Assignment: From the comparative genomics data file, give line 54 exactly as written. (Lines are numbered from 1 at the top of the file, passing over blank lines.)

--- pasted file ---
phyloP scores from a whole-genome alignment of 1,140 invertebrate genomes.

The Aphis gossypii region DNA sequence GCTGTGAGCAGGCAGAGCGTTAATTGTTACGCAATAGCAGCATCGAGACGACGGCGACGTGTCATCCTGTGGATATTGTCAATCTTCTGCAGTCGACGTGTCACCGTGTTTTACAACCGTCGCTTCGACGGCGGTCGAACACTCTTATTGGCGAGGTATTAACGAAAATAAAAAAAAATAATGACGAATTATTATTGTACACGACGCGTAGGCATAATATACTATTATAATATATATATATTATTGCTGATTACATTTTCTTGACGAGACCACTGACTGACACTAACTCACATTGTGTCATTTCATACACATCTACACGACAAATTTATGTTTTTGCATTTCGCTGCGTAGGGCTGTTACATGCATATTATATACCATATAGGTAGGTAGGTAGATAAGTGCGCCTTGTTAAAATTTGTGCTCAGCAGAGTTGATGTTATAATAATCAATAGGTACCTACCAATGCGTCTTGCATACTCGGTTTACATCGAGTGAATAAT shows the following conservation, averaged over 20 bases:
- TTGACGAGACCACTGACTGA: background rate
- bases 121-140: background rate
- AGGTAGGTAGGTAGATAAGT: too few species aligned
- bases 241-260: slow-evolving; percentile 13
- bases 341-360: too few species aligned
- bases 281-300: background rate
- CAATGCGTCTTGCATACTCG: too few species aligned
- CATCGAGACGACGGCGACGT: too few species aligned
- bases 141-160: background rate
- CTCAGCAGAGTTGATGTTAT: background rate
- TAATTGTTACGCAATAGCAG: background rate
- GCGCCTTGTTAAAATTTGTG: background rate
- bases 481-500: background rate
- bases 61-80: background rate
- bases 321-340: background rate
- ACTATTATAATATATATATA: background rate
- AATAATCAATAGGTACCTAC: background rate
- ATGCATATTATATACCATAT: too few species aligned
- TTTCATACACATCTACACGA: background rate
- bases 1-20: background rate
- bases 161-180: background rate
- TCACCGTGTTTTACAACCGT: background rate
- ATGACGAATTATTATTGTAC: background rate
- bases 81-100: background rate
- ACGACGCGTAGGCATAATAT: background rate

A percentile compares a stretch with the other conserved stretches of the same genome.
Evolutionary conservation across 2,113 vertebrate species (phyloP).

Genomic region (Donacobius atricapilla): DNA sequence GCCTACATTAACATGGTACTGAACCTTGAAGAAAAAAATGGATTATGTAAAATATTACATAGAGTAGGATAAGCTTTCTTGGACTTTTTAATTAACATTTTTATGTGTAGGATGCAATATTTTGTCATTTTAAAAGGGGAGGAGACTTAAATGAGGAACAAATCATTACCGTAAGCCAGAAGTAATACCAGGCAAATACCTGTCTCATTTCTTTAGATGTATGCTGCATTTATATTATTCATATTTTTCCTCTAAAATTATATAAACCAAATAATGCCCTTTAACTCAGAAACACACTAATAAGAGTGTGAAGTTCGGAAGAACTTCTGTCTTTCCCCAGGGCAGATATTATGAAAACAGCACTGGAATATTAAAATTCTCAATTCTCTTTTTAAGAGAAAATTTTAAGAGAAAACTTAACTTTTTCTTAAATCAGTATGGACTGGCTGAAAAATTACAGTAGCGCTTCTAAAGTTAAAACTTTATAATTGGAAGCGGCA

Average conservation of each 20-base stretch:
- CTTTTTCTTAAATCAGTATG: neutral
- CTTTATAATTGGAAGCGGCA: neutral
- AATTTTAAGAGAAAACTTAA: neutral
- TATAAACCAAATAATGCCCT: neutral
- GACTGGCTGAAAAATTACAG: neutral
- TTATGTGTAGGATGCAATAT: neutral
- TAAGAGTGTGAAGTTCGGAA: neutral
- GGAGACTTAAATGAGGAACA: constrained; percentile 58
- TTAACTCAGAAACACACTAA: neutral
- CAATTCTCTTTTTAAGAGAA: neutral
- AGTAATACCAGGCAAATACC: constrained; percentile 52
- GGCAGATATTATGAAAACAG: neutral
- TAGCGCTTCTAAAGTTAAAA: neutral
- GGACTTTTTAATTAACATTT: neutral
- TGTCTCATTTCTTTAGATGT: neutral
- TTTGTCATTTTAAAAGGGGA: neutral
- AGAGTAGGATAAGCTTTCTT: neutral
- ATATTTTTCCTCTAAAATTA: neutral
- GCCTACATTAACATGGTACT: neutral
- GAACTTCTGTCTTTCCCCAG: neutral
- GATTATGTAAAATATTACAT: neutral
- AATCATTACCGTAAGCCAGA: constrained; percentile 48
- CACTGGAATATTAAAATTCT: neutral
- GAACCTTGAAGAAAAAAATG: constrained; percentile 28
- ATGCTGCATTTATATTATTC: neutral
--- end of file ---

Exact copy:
- CACTGGAATATTAAAATTCT: neutral